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I need a wiring solution

Discussion in 'Tech Talk' started by pal2511, Nov 26, 2004.

  1. pal2511

    pal2511

    3,980
    0
    Sep 15, 2002
    KS
    I am having about 8 or 9 cat 5 and 8 or 9 coaxial cables running to one spot. I need to think of a way to mount my router switch cable modem and cable splitters to the wall or a central location . I was thinking of maybe building a wood box or buying one of those plastic deals where you can just pop in the modules...what do you guys think. Here is what it currently looks like..I am still running wires mind you.[​IMG]
     
  2. NetNinja

    NetNinja Always Faithful

    967
    0
    Oct 23, 2001
    HotLanta, GA
    yep.

    You may want to move your cat5 cables away from the electrical conduits.
    RF interference.
     


  3. Texas T

    Texas T TX expatriate CLM

    1,939
    6
    Jan 25, 2000
    Aridzona
    And if you can't move them, run the cables at a 90 degree angle to the electrical when they have to cross.
     
  4. pal2511

    pal2511

    3,980
    0
    Sep 15, 2002
    KS
    Unfortunately pretty much everywhere I run them in teh basement is gonna have electrical conduits....all the walls have electrical conduits and I have 2 or 3 conduits running the length of the basement...I have a total of like 15 or 16 outlets down here...
     
  5. pal2511

    pal2511

    3,980
    0
    Sep 15, 2002
    KS

    Got a picture of how I am supposed to do that by chance ...or can you explain it?

    I am looking at the home networking products at lowes that comes with a cable splitter patch panel and has room for a couple extra things like an amp and stuff in the box for 80 dollars....hat do you guys think of osmething like that/
     
  6. gwalchmai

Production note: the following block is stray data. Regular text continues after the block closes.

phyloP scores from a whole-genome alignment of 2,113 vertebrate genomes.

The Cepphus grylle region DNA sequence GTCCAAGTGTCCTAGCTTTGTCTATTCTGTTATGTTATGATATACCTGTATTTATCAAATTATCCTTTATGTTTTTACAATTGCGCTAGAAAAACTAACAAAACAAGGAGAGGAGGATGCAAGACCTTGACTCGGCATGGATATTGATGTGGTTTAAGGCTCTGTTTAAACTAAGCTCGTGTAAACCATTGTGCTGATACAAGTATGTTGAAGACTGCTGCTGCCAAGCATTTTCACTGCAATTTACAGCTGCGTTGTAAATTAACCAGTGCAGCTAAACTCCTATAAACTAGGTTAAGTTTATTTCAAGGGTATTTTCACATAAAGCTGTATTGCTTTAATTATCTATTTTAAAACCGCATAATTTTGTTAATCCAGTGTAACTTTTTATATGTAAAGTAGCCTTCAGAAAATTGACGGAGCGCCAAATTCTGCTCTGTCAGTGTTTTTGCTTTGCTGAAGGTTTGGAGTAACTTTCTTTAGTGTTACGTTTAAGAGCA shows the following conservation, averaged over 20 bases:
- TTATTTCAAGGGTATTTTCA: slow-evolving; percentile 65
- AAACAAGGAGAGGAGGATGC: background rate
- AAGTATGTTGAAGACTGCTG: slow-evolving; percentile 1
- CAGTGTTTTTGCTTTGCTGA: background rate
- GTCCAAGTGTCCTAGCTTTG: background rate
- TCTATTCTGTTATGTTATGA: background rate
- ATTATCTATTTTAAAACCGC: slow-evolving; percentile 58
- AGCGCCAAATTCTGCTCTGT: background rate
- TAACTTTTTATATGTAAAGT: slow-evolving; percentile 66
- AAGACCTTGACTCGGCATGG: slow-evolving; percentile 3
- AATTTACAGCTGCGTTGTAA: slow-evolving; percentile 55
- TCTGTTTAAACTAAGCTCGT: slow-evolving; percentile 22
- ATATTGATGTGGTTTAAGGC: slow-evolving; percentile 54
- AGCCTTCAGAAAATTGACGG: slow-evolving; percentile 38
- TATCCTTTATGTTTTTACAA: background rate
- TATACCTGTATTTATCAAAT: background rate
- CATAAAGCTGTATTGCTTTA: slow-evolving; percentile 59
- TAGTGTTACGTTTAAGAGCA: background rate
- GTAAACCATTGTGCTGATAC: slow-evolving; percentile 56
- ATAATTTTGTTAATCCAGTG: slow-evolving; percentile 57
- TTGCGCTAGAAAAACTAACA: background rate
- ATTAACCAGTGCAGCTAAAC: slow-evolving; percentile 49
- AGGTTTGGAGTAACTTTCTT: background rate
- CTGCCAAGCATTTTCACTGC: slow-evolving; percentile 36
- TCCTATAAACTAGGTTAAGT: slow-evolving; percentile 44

gwalchmai Lucky Member

    24,095
    651
    Jan 9, 2002
    Outside the perimeter
    Electrical wires produce radio frequency radiation (RF) which will induce currents in yout network cables, making your network slower. You should avoid placing netwok cables close to electrical cables wherever possible, and if you have to cross over them, do so at right angles if you can, or as great an angle as possible, since this RF problem will be greatest when your network cable is parallel to the power cables. A few inches of separation is usually enough.
     
  7. pal2511

    pal2511

    3,980
    0
    Sep 15, 2002
    KS
    Ok I got you now

    so you make the wires like a cross basically and dont do the parallel thing.
     
  8. unixglocker

    unixglocker

    299
    0
    Jan 7, 2003
    slap up a piece of plywood and screw the stuff to that maybe?
     
  9. I used to install that sort of thing. What we used was a metal box (normally inset into the wall) with a "pegboard" behind it and a series of leviton patch panels for the hooksups. All available at Home Depot. A small box was 24 x 24, fits a telephone panel on top, coax below, and a network hub on bottom if you squeeze. If you want EVERYTHING to fit in it, get the 24x 48 and your linksys router and cable modem will go in it as well.
     
  10. bbauman

    bbauman Millennium Member

    118
    0
    Sep 6, 1999
    NE
    Tie wraps go a long way to making things look a bit more organized. You can pull slack in individual cables up in the ceiling to have them all even on your shelf. $0.02.